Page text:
3. March Madness Picks for 2016 based on Home-Away-Neutral Performance

Some teams in your 2016 March Madness predictions have played very well at home, but poorly on the road. Other March Madness picks seem to perform well at neutral sites. Conventional wisdom says that playing much better at home is a bad sign, and should be avoided in your March Madness predictions, but the data doesn't agree. People like to say there are no home games during the March Madness tournament, and that's true. But there are no true road games, either. For a recent example of a good March Madness pick that played better at home, look at Duke in 2010. They were the best home team in the country, and much worse on the road. Yet they cut down the nets in April, and our March Madness prediction that they would win the tournament was correct.

4. March Madness Predictions for 2016 based on Performance Consistency

Some March Madness tournament teams tend to beat the teams they're supposed to beat, and lose to the teams they're supposed to lose to. Other March Madness teams in 2016 might have beaten some better teams, but lost to some real stinkers. If your 2016 March Madness picks have a high consistency, they're less likely to knock off a much better opponent, but they're also less likely to get upset by a tournament underdog. Our Consistency ratings can help you make your March Madness predictions in 2016 by identify which teams fit the above descriptions. You may want to select double digit seeds ranked low in Consistency to knock off favorites ranked low in Consistency in the first round of your March Madness picks. And your prediction for the 2016 March Madness champion should probably be a team ranked high in Consistency, since they need to play six straight good games.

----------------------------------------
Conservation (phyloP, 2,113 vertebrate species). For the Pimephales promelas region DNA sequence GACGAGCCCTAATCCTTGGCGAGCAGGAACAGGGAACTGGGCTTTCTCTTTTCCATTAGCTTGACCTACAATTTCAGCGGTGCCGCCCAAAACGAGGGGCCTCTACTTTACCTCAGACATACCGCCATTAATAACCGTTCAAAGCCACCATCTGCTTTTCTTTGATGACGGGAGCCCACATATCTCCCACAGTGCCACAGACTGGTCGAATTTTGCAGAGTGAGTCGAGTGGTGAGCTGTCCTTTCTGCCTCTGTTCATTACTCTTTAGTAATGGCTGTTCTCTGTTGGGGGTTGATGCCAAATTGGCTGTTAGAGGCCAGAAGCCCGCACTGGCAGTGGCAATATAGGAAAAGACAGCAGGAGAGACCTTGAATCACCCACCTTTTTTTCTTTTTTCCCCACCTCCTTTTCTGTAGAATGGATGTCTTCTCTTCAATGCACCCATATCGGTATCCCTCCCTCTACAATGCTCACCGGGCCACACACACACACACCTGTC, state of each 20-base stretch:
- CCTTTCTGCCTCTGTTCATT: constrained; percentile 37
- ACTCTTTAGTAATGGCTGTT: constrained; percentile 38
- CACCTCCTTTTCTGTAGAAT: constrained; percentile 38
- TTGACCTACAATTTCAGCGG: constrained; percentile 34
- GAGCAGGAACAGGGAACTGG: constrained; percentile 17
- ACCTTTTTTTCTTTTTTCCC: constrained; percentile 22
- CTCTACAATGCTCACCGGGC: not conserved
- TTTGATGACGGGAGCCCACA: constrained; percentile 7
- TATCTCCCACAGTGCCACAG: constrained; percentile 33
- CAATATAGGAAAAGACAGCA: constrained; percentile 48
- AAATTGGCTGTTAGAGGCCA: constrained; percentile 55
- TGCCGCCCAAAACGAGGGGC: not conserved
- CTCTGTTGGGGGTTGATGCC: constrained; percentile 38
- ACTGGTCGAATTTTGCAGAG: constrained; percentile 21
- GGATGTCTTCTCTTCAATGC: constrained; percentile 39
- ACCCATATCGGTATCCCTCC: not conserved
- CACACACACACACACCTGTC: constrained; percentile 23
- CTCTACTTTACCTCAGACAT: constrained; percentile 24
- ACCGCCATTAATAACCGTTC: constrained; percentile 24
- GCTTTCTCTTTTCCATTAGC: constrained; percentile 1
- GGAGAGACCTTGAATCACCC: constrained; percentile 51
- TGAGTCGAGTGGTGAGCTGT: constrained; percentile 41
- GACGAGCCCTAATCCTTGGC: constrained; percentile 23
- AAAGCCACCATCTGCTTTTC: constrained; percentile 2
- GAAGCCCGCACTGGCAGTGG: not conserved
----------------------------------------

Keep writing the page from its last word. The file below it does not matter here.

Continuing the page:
5. 2016 March Madness Picks based on Overall Odds

A lot people follow March Madness prediction rules like "always pick a 5 seed to beat a 12 seed in the first round." The value of that March Madness pick strategy is debatable, but they don't help matters by picking the 12 seed based on gut instinct. Our data-driven survival odds can help you be smarter about your 2016 March Madness picks by comparing the odds of similar seeds in different regions. Our survival odds can also help you manage risk in your 2016 March Madness bracket prediction, by not picking Final Four teams that are too unlikely, and by focusing your first round March Madness picks on teams that actually have a decent shot at winning.

6. March Madness Picks based on Conference vs. Non-Conference Play